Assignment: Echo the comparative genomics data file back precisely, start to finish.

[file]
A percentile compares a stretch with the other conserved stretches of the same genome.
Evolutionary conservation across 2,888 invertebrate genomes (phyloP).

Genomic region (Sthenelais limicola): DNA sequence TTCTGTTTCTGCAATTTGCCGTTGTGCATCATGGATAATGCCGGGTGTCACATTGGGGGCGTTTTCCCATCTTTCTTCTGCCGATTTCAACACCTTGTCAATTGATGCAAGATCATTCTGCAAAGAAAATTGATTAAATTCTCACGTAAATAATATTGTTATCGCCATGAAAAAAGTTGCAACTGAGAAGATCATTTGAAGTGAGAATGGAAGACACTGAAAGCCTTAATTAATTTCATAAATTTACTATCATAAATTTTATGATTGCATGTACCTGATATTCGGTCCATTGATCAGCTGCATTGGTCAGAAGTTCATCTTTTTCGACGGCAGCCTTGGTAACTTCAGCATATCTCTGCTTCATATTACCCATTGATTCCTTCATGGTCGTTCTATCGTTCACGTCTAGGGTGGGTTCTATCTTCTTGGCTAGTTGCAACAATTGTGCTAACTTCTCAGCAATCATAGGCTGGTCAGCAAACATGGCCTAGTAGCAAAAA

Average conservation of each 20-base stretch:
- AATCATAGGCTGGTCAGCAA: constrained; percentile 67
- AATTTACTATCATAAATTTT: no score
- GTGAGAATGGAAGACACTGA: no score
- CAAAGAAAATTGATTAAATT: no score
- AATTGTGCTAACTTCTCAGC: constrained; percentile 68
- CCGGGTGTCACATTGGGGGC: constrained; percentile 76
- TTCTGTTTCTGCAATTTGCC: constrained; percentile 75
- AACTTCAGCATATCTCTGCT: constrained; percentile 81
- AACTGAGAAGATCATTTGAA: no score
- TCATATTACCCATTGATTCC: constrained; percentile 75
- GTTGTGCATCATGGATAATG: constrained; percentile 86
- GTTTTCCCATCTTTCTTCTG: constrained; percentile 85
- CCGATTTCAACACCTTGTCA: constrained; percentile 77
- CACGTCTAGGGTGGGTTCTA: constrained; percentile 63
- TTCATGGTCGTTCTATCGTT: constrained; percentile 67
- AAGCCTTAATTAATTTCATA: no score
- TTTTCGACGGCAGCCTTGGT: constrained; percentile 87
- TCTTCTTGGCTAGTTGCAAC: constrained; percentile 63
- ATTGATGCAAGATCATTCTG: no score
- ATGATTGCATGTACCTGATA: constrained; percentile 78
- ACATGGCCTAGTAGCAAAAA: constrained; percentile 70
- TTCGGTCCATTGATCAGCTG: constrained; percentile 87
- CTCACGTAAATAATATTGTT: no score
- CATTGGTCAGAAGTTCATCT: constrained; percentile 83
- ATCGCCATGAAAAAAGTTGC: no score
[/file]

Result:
A percentile compares a stretch with the other conserved stretches of the same genome.
Evolutionary conservation across 2,888 invertebrate genomes (phyloP).

Genomic region (Sthenelais limicola): DNA sequence TTCTGTTTCTGCAATTTGCCGTTGTGCATCATGGATAATGCCGGGTGTCACATTGGGGGCGTTTTCCCATCTTTCTTCTGCCGATTTCAACACCTTGTCAATTGATGCAAGATCATTCTGCAAAGAAAATTGATTAAATTCTCACGTAAATAATATTGTTATCGCCATGAAAAAAGTTGCAACTGAGAAGATCATTTGAAGTGAGAATGGAAGACACTGAAAGCCTTAATTAATTTCATAAATTTACTATCATAAATTTTATGATTGCATGTACCTGATATTCGGTCCATTGATCAGCTGCATTGGTCAGAAGTTCATCTTTTTCGACGGCAGCCTTGGTAACTTCAGCATATCTCTGCTTCATATTACCCATTGATTCCTTCATGGTCGTTCTATCGTTCACGTCTAGGGTGGGTTCTATCTTCTTGGCTAGTTGCAACAATTGTGCTAACTTCTCAGCAATCATAGGCTGGTCAGCAAACATGGCCTAGTAGCAAAAA

Average conservation of each 20-base stretch:
- AATCATAGGCTGGTCAGCAA: constrained; percentile 67
- AATTTACTATCATAAATTTT: no score
- GTGAGAATGGAAGACACTGA: no score
- CAAAGAAAATTGATTAAATT: no score
- AATTGTGCTAACTTCTCAGC: constrained; percentile 68
- CCGGGTGTCACATTGGGGGC: constrained; percentile 76
- TTCTGTTTCTGCAATTTGCC: constrained; percentile 75
- AACTTCAGCATATCTCTGCT: constrained; percentile 81
- AACTGAGAAGATCATTTGAA: no score
- TCATATTACCCATTGATTCC: constrained; percentile 75
- GTTGTGCATCATGGATAATG: constrained; percentile 86
- GTTTTCCCATCTTTCTTCTG: constrained; percentile 85
- CCGATTTCAACACCTTGTCA: constrained; percentile 77
- CACGTCTAGGGTGGGTTCTA: constrained; percentile 63
- TTCATGGTCGTTCTATCGTT: constrained; percentile 67
- AAGCCTTAATTAATTTCATA: no score
- TTTTCGACGGCAGCCTTGGT: constrained; percentile 87
- TCTTCTTGGCTAGTTGCAAC: constrained; percentile 63
- ATTGATGCAAGATCATTCTG: no score
- ATGATTGCATGTACCTGATA: constrained; percentile 78
- ACATGGCCTAGTAGCAAAAA: constrained; percentile 70
- TTCGGTCCATTGATCAGCTG: constrained; percentile 87
- CTCACGTAAATAATATTGTT: no score
- CATTGGTCAGAAGTTCATCT: constrained; percentile 83
- ATCGCCATGAAAAAAGTTGC: no score